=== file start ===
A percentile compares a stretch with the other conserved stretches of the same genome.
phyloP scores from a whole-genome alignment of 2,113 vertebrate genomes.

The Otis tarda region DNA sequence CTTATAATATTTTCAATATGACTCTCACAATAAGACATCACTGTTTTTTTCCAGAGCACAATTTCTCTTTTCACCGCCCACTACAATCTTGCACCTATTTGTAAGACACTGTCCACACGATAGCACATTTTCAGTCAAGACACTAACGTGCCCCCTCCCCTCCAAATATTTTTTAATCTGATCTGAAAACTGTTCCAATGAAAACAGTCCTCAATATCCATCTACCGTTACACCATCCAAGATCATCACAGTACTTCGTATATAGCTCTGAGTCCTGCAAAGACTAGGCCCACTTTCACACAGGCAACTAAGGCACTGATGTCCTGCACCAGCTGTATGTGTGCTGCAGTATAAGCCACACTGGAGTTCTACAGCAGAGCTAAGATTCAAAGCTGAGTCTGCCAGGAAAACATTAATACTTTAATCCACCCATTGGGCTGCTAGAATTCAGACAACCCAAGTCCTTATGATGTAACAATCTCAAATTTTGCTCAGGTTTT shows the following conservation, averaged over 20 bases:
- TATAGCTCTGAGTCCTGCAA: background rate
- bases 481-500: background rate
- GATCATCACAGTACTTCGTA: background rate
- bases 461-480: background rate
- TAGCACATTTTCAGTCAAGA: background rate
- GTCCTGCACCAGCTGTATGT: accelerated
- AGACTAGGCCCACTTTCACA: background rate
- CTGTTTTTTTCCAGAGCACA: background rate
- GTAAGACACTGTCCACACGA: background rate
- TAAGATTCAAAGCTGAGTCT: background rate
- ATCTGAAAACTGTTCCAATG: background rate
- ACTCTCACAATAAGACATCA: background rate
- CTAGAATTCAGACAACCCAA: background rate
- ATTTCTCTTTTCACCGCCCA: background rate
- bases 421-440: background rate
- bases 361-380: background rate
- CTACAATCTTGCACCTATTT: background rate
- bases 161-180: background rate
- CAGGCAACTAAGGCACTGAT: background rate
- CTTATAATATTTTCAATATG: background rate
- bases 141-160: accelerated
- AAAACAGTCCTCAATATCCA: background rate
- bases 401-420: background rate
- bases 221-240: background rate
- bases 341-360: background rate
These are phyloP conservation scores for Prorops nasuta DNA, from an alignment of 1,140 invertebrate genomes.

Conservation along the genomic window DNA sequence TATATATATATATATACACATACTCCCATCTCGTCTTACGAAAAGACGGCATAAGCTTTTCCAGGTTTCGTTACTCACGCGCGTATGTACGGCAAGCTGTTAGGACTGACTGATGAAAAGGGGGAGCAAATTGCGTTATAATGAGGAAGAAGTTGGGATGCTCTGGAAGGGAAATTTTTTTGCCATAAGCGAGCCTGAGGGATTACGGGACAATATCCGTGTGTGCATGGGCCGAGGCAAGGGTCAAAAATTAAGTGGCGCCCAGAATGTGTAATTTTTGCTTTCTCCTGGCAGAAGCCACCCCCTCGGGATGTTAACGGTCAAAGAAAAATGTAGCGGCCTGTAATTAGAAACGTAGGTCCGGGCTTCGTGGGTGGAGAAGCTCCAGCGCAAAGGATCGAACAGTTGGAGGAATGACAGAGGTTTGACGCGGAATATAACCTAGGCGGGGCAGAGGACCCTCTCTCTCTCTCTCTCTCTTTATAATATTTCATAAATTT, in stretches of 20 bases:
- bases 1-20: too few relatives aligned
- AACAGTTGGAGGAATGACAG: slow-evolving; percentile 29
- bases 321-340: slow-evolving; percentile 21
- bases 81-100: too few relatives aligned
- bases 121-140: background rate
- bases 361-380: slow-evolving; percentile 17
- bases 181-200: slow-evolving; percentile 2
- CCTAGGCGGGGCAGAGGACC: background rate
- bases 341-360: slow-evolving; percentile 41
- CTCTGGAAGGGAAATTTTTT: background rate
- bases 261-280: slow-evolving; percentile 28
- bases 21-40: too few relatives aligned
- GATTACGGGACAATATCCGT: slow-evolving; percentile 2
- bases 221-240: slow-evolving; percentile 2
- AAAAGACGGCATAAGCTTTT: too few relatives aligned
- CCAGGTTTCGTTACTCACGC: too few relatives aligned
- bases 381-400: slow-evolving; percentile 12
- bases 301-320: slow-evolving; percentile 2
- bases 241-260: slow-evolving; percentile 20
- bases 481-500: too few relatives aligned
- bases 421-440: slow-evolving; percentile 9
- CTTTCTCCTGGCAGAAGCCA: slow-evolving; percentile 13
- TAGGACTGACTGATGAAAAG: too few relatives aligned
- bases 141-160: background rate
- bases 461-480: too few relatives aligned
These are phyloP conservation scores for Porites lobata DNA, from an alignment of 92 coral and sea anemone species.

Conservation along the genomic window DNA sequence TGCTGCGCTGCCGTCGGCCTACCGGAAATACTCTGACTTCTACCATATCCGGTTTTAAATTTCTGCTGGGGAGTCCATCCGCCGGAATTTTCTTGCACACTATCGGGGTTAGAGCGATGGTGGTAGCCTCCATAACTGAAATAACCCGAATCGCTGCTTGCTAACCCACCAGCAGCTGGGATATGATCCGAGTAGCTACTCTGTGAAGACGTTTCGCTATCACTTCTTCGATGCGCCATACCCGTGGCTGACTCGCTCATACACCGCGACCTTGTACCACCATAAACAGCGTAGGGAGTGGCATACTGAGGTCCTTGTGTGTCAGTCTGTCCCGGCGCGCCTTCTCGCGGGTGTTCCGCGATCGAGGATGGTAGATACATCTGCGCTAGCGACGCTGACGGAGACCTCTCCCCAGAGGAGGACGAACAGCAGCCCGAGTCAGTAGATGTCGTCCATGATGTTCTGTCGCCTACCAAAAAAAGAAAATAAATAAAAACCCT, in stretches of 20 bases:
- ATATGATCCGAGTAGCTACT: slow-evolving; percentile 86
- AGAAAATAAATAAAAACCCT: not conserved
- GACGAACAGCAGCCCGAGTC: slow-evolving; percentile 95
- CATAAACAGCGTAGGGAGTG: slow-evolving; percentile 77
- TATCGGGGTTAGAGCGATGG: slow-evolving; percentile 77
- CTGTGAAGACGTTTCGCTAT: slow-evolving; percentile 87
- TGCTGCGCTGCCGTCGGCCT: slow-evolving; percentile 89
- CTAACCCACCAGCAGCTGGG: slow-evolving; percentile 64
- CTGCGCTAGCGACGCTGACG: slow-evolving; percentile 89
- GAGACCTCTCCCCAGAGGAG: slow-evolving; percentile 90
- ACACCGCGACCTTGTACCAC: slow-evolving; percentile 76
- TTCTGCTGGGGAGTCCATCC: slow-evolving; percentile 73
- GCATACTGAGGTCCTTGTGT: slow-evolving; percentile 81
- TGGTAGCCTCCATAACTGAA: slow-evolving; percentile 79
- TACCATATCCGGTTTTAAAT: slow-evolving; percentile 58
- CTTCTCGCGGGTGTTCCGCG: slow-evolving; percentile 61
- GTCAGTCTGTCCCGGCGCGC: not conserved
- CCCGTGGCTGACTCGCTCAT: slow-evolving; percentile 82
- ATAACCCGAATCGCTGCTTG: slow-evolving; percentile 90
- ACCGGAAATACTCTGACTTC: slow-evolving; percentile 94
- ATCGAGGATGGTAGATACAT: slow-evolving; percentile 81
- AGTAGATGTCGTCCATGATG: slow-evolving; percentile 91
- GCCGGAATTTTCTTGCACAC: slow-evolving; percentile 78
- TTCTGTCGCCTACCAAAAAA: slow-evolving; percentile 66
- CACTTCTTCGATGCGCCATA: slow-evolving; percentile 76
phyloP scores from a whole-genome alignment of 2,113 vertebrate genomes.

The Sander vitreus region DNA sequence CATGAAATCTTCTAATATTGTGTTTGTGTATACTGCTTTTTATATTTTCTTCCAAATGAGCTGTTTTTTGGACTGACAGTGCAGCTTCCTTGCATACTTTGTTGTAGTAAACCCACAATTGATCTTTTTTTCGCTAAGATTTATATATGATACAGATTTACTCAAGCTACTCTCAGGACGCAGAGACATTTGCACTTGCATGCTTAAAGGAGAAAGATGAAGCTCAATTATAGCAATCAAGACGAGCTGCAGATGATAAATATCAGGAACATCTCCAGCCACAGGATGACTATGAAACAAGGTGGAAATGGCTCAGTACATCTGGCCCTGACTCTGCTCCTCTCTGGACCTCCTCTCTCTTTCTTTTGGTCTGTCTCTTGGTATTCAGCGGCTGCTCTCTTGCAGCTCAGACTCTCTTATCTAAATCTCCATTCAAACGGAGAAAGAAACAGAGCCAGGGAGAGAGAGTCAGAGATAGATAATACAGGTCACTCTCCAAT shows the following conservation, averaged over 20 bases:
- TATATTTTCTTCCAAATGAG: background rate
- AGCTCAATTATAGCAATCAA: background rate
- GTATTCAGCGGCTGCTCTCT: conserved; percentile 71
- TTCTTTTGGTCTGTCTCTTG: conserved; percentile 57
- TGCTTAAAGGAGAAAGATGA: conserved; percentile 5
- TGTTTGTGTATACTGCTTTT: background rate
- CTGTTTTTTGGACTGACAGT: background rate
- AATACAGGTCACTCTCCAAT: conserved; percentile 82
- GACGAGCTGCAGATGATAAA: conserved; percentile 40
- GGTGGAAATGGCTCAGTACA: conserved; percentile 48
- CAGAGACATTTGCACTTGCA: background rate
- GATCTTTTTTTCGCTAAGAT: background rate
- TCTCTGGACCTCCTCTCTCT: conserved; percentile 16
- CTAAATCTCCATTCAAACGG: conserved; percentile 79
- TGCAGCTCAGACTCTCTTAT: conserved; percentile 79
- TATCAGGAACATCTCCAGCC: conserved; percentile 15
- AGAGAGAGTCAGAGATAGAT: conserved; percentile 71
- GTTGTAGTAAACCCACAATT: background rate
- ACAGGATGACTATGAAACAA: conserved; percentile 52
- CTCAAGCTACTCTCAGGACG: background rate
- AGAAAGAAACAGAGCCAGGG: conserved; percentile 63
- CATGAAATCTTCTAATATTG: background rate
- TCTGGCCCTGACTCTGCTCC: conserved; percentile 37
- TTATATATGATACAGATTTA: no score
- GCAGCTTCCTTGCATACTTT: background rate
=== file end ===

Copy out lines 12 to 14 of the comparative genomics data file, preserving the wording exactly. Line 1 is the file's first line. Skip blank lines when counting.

- GTAAGACACTGTCCACACGA: background rate
- TAAGATTCAAAGCTGAGTCT: background rate
- ATCTGAAAACTGTTCCAATG: background rate